A mathematical representation of a system, whose aim is to quantify the probability, location, and intensity of a future adverse event and its consequences due to exposure and vulnerability conditions. These models typically use historical data, expert knowledge, and theoretical insights in their construction. More recently in the context of climate change, risk models also take into account future climate scenarios.
Use of Coastal Storm Modelling System (CoSMoS) to model hydrodynamic impacts of shoreline protection
The U.S. Geological Survey’s Coastal Storm Modelling System (CoSMoS) was used to model hydrodynamic impacts of shoreline protection for three counties in the San Francisco Bay Area and it was used to simulate potential traffic impacts on the basis of current roadway infrastructure and commuter data. This has proved valuable in the coastal areas' protection against rising sea levels in one area, to avoid flooding in another area along the coast, by subsequently flooding major roadways and disrupting traffic flows beyond the original inundation zone. This is important because linkages between multiple and interconnected infrastructure systems can give rise to cascading disruptions.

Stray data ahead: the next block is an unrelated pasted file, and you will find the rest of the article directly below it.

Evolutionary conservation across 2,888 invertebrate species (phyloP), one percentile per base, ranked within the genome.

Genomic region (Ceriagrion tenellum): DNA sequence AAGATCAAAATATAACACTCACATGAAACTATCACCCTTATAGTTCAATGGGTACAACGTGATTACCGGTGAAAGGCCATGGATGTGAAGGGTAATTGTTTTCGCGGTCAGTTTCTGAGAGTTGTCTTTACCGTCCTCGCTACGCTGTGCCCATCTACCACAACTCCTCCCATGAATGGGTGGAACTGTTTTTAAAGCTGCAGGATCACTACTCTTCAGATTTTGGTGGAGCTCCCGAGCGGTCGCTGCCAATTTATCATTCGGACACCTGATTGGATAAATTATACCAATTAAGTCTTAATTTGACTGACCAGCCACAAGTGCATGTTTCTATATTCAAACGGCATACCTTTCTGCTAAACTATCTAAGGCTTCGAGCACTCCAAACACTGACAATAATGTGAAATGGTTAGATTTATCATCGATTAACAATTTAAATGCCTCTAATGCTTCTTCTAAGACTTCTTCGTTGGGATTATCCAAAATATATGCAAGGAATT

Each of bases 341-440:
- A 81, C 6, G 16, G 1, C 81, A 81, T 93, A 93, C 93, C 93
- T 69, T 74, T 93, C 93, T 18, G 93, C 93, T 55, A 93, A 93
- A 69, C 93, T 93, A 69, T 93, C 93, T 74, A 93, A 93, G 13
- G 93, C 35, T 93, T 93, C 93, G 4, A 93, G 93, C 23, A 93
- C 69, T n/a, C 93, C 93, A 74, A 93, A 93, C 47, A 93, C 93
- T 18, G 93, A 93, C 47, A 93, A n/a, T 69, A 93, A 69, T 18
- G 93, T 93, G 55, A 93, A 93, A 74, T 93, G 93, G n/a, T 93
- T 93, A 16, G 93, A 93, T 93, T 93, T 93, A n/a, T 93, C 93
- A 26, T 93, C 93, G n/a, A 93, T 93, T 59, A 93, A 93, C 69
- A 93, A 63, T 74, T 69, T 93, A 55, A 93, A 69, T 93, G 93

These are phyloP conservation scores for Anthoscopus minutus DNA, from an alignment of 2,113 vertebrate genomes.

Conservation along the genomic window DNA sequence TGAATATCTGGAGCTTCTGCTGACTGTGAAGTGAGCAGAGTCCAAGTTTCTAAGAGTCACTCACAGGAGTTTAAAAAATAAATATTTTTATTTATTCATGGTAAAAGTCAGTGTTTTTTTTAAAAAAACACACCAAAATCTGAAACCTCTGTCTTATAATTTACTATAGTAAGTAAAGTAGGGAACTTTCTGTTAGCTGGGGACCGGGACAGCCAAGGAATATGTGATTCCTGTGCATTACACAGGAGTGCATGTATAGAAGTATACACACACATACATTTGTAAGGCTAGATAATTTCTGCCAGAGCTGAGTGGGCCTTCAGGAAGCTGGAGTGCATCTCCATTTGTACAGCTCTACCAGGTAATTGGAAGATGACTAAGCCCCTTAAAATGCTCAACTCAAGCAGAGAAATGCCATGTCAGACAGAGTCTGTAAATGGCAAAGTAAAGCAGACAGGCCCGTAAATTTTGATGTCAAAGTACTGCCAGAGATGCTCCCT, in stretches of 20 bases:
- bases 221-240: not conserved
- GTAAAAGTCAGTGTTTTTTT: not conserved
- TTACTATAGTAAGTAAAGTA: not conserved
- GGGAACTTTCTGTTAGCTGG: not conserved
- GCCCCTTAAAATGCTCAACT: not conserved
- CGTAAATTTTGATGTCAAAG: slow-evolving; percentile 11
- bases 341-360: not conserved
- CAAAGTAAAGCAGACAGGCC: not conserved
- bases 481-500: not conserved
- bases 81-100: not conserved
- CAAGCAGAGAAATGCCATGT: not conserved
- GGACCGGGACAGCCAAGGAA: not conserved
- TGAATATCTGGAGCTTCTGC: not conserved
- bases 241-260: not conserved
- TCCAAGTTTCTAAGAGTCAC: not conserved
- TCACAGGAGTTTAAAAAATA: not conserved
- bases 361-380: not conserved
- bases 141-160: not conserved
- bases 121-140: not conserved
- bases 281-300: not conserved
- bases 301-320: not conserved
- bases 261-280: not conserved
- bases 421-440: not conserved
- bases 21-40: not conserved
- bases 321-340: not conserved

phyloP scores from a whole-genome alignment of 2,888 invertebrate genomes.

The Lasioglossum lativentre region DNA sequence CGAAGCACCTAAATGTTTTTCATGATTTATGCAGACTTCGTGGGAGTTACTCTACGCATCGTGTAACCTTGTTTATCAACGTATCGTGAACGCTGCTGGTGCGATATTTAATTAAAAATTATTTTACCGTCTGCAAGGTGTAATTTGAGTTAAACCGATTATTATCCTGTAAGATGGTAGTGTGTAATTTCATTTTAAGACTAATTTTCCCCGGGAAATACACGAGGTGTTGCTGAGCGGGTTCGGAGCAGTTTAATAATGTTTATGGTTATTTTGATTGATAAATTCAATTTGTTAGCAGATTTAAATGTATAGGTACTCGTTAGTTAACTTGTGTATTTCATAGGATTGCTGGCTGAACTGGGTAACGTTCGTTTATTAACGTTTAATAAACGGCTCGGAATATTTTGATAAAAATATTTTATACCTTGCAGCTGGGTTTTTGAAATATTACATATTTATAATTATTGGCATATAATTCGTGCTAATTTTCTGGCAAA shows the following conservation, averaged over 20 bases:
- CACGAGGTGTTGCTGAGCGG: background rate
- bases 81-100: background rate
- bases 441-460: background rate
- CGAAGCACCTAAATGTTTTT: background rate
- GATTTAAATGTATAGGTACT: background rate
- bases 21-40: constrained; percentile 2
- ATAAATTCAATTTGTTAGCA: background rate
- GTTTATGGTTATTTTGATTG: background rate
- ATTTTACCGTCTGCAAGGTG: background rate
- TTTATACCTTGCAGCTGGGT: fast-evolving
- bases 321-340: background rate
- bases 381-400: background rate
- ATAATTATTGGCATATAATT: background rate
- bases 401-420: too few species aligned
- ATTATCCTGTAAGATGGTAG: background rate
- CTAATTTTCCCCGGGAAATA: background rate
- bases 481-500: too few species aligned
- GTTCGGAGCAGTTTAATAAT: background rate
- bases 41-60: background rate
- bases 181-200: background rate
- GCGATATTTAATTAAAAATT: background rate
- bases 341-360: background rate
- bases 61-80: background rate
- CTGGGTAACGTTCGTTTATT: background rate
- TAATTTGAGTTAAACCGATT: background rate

CoSMoS was designed to provide emergency responders and planners with critical storm hazard information that can be used to manage complex coastal settings while improving public safety and mitigating physical damage.
Results from CoSMoS can be incorporated with Geographic Information System (GIS) platforms to include social and resource data.
- Eos - AGU. (2020, October 19). Modeling the cascading infrastructure impacts of Climate Change. PreventionWeb. Retrieved December 19, 2022.
- Coastal and Marine Hazards and Resources Program. (2019, June 17). The Coastal Storm Modeling System. U.S. Geological Survey. Retrieved December 19, 2022.